Exploring the artistic dialogue

Frieda Toranzo Jaeger's impressive work, “Rage is a machine in times of senselessness,” represents a powerful anti-colonial message through a mixed media technique that blends oil painting and embroidery.

This project extends beyond traditional art boundaries, involving automobiles, embroidery traditions, wall painting and Western religious altars.

Francesca Bortolami, gallery owner, explains that the artist's interest in automobiles, particularly electric cars, stems from the perception of them as inherently feminine, inspiring utopian fantasies and offering a unique perspective on resistance to colonial legacies and gender discrimination.

Exploration of the theme of migration

In the room devoted to Boukhra Khalili's work, “The Mapping Journey Project,” the French-Moroccan artist offers an intimate and poignant view of the theme of migration.

Through videos projected on large screens, visitors are invited to follow the hands of a migrant as he traces the path of his own journey on a map of the world, while the narrative voice recounts the adventures and challenges associated with this experience.

This project brings to light the personal experiences of migrants, offering an authentic and human narrative that challenges common perceptions about migration.

The historical core italians everywhere

The Nucleo Storico Italiani Ovunque section offers a unique opportunity to explore the works of Italian artists who have traveled and lived abroad, contributing to the development of modern and local narratives.

Artists such as Maria Polo, Maria Bonomi, Eliseu Visconti, Libero Badíi, and Joseph Stella are brought together in this section, offering a diverse view of the Italian diaspora and its impact on global art.

The innovative display of works on Lina Bo Bardi's famous glass easels adds an iconic design element to this artistic exploration.

Celebrating diversity and inclusion

The 2024 Biennial of Foreigners stands out for its celebration of diversity and inclusion, offering significant space for queer people and outsiders.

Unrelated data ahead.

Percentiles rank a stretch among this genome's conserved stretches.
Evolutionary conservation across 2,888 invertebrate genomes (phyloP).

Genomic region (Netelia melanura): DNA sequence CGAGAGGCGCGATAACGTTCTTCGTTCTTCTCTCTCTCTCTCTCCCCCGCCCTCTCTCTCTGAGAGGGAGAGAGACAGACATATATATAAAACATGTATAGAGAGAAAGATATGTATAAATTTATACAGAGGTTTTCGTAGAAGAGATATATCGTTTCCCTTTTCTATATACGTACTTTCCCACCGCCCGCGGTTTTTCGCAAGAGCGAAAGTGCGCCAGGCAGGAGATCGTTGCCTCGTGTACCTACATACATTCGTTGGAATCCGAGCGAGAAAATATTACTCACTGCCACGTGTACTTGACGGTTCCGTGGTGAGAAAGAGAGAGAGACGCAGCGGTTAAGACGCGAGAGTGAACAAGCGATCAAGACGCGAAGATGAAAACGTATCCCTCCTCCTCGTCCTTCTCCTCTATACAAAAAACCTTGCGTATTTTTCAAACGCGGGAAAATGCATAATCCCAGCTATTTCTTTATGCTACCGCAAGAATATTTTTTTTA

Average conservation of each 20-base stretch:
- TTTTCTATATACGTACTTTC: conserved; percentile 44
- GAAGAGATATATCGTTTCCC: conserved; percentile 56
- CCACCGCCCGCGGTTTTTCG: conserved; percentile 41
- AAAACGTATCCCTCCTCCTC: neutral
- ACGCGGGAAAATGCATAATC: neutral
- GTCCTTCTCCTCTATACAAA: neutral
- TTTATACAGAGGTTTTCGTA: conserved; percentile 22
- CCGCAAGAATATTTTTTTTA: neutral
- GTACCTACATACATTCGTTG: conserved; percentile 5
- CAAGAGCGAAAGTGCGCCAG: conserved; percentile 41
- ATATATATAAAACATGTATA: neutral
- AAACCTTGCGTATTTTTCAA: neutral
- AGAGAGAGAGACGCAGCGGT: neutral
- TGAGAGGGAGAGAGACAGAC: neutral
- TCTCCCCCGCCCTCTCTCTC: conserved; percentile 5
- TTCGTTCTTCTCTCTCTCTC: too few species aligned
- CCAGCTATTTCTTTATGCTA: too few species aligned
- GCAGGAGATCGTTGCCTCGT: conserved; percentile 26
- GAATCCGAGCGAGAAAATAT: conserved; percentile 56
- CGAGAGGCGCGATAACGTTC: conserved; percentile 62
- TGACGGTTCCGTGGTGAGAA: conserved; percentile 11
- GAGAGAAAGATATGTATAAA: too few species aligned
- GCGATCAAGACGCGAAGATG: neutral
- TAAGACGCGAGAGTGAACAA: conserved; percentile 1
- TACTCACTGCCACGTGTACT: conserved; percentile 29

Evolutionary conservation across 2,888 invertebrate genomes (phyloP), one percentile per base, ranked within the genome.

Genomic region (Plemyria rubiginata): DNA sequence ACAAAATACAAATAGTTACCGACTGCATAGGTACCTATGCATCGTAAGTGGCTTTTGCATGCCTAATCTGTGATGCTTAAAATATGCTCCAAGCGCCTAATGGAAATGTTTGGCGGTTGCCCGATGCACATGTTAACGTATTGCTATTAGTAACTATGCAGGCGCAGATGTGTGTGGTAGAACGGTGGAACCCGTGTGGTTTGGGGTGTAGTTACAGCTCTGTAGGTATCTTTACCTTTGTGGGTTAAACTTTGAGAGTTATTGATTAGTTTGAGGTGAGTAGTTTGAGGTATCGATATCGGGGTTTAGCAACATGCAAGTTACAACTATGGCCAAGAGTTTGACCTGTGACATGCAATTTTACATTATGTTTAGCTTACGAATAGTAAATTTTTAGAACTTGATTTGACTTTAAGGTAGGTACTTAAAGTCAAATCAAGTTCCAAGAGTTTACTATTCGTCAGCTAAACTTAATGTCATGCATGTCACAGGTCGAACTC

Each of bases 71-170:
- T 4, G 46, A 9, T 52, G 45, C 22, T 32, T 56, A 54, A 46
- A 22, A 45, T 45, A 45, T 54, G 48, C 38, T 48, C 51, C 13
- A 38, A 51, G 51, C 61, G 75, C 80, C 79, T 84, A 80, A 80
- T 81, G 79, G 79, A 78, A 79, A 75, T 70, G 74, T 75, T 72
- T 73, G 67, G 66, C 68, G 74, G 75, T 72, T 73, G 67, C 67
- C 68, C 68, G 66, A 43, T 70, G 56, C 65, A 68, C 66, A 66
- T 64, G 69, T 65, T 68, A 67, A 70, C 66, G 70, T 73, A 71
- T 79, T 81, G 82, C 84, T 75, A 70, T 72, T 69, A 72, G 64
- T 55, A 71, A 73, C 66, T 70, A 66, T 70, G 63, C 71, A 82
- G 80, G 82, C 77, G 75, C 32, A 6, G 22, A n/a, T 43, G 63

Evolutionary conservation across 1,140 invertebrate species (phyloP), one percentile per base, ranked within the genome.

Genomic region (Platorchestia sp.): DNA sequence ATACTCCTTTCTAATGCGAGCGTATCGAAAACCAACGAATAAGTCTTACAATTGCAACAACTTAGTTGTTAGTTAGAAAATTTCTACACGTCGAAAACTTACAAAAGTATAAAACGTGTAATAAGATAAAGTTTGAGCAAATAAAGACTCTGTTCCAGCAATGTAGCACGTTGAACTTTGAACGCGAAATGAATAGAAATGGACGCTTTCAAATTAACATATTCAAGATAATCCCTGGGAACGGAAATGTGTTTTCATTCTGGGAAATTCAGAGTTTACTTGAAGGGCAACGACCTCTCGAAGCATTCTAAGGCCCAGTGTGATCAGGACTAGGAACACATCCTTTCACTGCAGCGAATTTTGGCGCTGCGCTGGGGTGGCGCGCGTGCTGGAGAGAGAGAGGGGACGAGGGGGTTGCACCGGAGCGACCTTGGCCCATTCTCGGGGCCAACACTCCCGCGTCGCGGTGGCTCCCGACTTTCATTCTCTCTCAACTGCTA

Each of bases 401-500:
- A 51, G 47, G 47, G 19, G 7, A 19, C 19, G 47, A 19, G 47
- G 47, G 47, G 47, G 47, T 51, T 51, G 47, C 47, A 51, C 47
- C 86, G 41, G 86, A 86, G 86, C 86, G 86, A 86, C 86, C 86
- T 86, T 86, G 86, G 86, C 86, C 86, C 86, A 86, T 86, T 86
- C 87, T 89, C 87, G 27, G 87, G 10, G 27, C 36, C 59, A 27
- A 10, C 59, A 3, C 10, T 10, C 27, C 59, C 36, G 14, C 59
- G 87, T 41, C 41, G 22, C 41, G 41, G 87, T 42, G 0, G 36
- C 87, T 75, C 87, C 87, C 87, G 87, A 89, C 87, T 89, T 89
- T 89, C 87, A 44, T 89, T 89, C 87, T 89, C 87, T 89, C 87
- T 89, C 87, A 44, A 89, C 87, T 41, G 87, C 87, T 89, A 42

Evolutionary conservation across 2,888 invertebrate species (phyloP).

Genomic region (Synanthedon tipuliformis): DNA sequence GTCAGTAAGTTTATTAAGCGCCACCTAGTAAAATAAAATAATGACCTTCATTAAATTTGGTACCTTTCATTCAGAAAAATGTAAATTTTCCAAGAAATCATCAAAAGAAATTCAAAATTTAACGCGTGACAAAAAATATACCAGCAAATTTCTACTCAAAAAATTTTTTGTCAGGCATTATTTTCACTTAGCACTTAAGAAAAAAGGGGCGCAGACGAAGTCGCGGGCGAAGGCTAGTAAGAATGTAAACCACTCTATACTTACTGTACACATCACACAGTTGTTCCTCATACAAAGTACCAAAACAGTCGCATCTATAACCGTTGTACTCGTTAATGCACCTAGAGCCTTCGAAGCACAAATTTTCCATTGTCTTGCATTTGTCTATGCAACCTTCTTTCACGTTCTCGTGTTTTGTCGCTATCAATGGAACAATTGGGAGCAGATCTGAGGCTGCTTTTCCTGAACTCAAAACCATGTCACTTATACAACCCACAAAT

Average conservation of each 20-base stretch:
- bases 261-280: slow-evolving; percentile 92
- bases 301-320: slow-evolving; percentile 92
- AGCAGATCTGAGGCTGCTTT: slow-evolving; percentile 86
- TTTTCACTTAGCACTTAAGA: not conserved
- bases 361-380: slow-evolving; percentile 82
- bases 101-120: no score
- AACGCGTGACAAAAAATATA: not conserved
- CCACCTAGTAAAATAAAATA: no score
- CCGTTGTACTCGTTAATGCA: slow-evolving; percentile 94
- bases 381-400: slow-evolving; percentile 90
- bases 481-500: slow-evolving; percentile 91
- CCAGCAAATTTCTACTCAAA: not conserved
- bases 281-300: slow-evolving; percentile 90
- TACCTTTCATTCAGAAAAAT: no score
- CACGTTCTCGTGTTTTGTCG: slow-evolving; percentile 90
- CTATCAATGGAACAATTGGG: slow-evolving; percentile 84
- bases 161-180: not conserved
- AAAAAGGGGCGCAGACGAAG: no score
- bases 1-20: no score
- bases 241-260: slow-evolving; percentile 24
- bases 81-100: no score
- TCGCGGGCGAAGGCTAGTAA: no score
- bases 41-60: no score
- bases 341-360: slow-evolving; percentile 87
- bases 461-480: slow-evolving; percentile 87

Artists such as Xiyadie and La Chola Poblete bring forth a bold and vibrant dialogue through their works, challenging gender and social norms and offering a unique perspective on life and identity.

Xiyadie: A journey into Chinese Queer Life

Xiyadie, a farmer, migrant worker, homosexual, and artist, offers a poignant look at the evolution of queer life in China through his works of carving on paper.

Through works steeped in symbolism and repressed desire, Xiyadie offers a unique perspective on the struggle for acceptance and authenticity in a society that often denies them.

La Chola Poblete: Exploration of sexuality and identity

La Chola Poblete's vibrant watercolors are an ode to diversity and the fluidity of identity.

Through an undergrowth of hybrid figures and symbols, the South American artist invites us to explore the complexities of sexuality and identity, challenging social and cultural conventions with a touch of boldness and beauty.

Aravani Art Project: Embodying liberation

The Aravani Art Project collective, composed of cis and transgender women, brings forth a message of positivity and hope through their colorful murals.

With works such as “Diasporas,” the collective offers a vision of emancipation and freedom, symbolized by the figure of trans women immersed in nature and surrounded by flowers while holding an empty cage, representing liberation from constraints and oppression.

Beyond the boundaries of conventional art

The 2024 Foreigners' Biennial goes beyond the boundaries of conventional art, also celebrating self-taught and outsider artists.

The embroidered canvases of the Bordadoras de Isla Negra and the works of Santiago Yahuarcani and Rember Yahuarcani offer an authentic and powerful vision of human experience and connection to nature.

These artists, working on the margins of the art system, invite us to reflect on the complexity of our existence and our relationship with the world around us.